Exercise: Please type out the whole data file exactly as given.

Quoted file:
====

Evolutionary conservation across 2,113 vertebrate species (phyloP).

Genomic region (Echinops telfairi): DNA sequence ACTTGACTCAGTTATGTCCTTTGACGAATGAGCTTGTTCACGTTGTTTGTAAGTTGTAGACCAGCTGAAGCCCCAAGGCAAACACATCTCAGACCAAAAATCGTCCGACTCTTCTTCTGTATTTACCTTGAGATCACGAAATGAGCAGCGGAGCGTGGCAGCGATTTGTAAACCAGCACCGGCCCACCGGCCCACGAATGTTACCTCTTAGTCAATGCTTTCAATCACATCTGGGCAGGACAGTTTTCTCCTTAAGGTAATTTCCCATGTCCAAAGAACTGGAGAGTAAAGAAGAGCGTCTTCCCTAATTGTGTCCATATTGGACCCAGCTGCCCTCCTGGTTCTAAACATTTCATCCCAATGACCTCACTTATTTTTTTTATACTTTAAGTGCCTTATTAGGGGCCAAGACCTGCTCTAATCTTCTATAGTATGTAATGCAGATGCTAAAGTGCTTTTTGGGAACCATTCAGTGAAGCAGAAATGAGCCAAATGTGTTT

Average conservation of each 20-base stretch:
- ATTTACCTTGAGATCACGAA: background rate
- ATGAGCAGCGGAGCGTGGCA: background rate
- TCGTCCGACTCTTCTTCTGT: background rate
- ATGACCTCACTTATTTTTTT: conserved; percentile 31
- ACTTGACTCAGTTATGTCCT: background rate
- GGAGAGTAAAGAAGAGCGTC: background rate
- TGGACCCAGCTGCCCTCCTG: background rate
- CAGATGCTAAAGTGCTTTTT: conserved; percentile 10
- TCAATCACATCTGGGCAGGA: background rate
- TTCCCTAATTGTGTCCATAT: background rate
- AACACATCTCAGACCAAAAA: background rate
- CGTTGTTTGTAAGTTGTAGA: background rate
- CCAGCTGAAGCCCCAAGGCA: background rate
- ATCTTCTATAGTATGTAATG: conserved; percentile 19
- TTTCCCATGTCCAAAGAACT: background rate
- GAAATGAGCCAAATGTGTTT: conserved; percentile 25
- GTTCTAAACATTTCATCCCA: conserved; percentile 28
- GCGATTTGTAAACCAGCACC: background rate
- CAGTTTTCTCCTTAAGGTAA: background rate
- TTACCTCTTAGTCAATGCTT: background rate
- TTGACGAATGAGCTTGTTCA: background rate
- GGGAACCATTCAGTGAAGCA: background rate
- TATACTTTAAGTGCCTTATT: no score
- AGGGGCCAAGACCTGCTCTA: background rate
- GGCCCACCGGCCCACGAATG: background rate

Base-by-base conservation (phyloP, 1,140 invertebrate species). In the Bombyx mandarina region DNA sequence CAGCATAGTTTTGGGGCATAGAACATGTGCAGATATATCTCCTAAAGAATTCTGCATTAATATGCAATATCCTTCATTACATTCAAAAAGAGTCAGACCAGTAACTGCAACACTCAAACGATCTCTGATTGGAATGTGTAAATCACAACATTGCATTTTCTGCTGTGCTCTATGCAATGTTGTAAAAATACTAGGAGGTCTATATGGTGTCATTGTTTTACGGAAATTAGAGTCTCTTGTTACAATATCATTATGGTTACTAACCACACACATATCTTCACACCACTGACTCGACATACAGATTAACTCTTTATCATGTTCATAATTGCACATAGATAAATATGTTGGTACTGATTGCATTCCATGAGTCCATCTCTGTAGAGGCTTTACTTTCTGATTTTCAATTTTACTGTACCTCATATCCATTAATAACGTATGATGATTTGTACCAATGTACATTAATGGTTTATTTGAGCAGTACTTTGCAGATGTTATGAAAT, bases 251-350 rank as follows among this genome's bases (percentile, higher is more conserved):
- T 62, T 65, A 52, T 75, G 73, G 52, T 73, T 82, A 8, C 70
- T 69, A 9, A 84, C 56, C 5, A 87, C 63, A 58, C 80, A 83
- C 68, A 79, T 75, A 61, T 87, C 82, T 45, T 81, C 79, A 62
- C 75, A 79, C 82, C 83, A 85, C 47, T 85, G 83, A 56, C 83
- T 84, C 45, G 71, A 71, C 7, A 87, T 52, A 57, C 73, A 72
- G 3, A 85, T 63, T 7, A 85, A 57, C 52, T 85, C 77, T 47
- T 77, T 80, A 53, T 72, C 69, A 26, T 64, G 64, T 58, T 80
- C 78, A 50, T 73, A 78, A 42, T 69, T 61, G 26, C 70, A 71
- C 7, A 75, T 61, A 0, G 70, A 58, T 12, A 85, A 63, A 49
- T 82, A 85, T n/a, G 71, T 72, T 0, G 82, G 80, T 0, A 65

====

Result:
Evolutionary conservation across 2,113 vertebrate species (phyloP).

Genomic region (Echinops telfairi): DNA sequence ACTTGACTCAGTTATGTCCTTTGACGAATGAGCTTGTTCACGTTGTTTGTAAGTTGTAGACCAGCTGAAGCCCCAAGGCAAACACATCTCAGACCAAAAATCGTCCGACTCTTCTTCTGTATTTACCTTGAGATCACGAAATGAGCAGCGGAGCGTGGCAGCGATTTGTAAACCAGCACCGGCCCACCGGCCCACGAATGTTACCTCTTAGTCAATGCTTTCAATCACATCTGGGCAGGACAGTTTTCTCCTTAAGGTAATTTCCCATGTCCAAAGAACTGGAGAGTAAAGAAGAGCGTCTTCCCTAATTGTGTCCATATTGGACCCAGCTGCCCTCCTGGTTCTAAACATTTCATCCCAATGACCTCACTTATTTTTTTTATACTTTAAGTGCCTTATTAGGGGCCAAGACCTGCTCTAATCTTCTATAGTATGTAATGCAGATGCTAAAGTGCTTTTTGGGAACCATTCAGTGAAGCAGAAATGAGCCAAATGTGTTT

Average conservation of each 20-base stretch:
- ATTTACCTTGAGATCACGAA: background rate
- ATGAGCAGCGGAGCGTGGCA: background rate
- TCGTCCGACTCTTCTTCTGT: background rate
- ATGACCTCACTTATTTTTTT: conserved; percentile 31
- ACTTGACTCAGTTATGTCCT: background rate
- GGAGAGTAAAGAAGAGCGTC: background rate
- TGGACCCAGCTGCCCTCCTG: background rate
- CAGATGCTAAAGTGCTTTTT: conserved; percentile 10
- TCAATCACATCTGGGCAGGA: background rate
- TTCCCTAATTGTGTCCATAT: background rate
- AACACATCTCAGACCAAAAA: background rate
- CGTTGTTTGTAAGTTGTAGA: background rate
- CCAGCTGAAGCCCCAAGGCA: background rate
- ATCTTCTATAGTATGTAATG: conserved; percentile 19
- TTTCCCATGTCCAAAGAACT: background rate
- GAAATGAGCCAAATGTGTTT: conserved; percentile 25
- GTTCTAAACATTTCATCCCA: conserved; percentile 28
- GCGATTTGTAAACCAGCACC: background rate
- CAGTTTTCTCCTTAAGGTAA: background rate
- TTACCTCTTAGTCAATGCTT: background rate
- TTGACGAATGAGCTTGTTCA: background rate
- GGGAACCATTCAGTGAAGCA: background rate
- TATACTTTAAGTGCCTTATT: no score
- AGGGGCCAAGACCTGCTCTA: background rate
- GGCCCACCGGCCCACGAATG: background rate

Base-by-base conservation (phyloP, 1,140 invertebrate species). In the Bombyx mandarina region DNA sequence CAGCATAGTTTTGGGGCATAGAACATGTGCAGATATATCTCCTAAAGAATTCTGCATTAATATGCAATATCCTTCATTACATTCAAAAAGAGTCAGACCAGTAACTGCAACACTCAAACGATCTCTGATTGGAATGTGTAAATCACAACATTGCATTTTCTGCTGTGCTCTATGCAATGTTGTAAAAATACTAGGAGGTCTATATGGTGTCATTGTTTTACGGAAATTAGAGTCTCTTGTTACAATATCATTATGGTTACTAACCACACACATATCTTCACACCACTGACTCGACATACAGATTAACTCTTTATCATGTTCATAATTGCACATAGATAAATATGTTGGTACTGATTGCATTCCATGAGTCCATCTCTGTAGAGGCTTTACTTTCTGATTTTCAATTTTACTGTACCTCATATCCATTAATAACGTATGATGATTTGTACCAATGTACATTAATGGTTTATTTGAGCAGTACTTTGCAGATGTTATGAAAT, bases 251-350 rank as follows among this genome's bases (percentile, higher is more conserved):
- T 62, T 65, A 52, T 75, G 73, G 52, T 73, T 82, A 8, C 70
- T 69, A 9, A 84, C 56, C 5, A 87, C 63, A 58, C 80, A 83
- C 68, A 79, T 75, A 61, T 87, C 82, T 45, T 81, C 79, A 62
- C 75, A 79, C 82, C 83, A 85, C 47, T 85, G 83, A 56, C 83
- T 84, C 45, G 71, A 71, C 7, A 87, T 52, A 57, C 73, A 72
- G 3, A 85, T 63, T 7, A 85, A 57, C 52, T 85, C 77, T 47
- T 77, T 80, A 53, T 72, C 69, A 26, T 64, G 64, T 58, T 80
- C 78, A 50, T 73, A 78, A 42, T 69, T 61, G 26, C 70, A 71
- C 7, A 75, T 61, A 0, G 70, A 58, T 12, A 85, A 63, A 49
- T 82, A 85, T n/a, G 71, T 72, T 0, G 82, G 80, T 0, A 65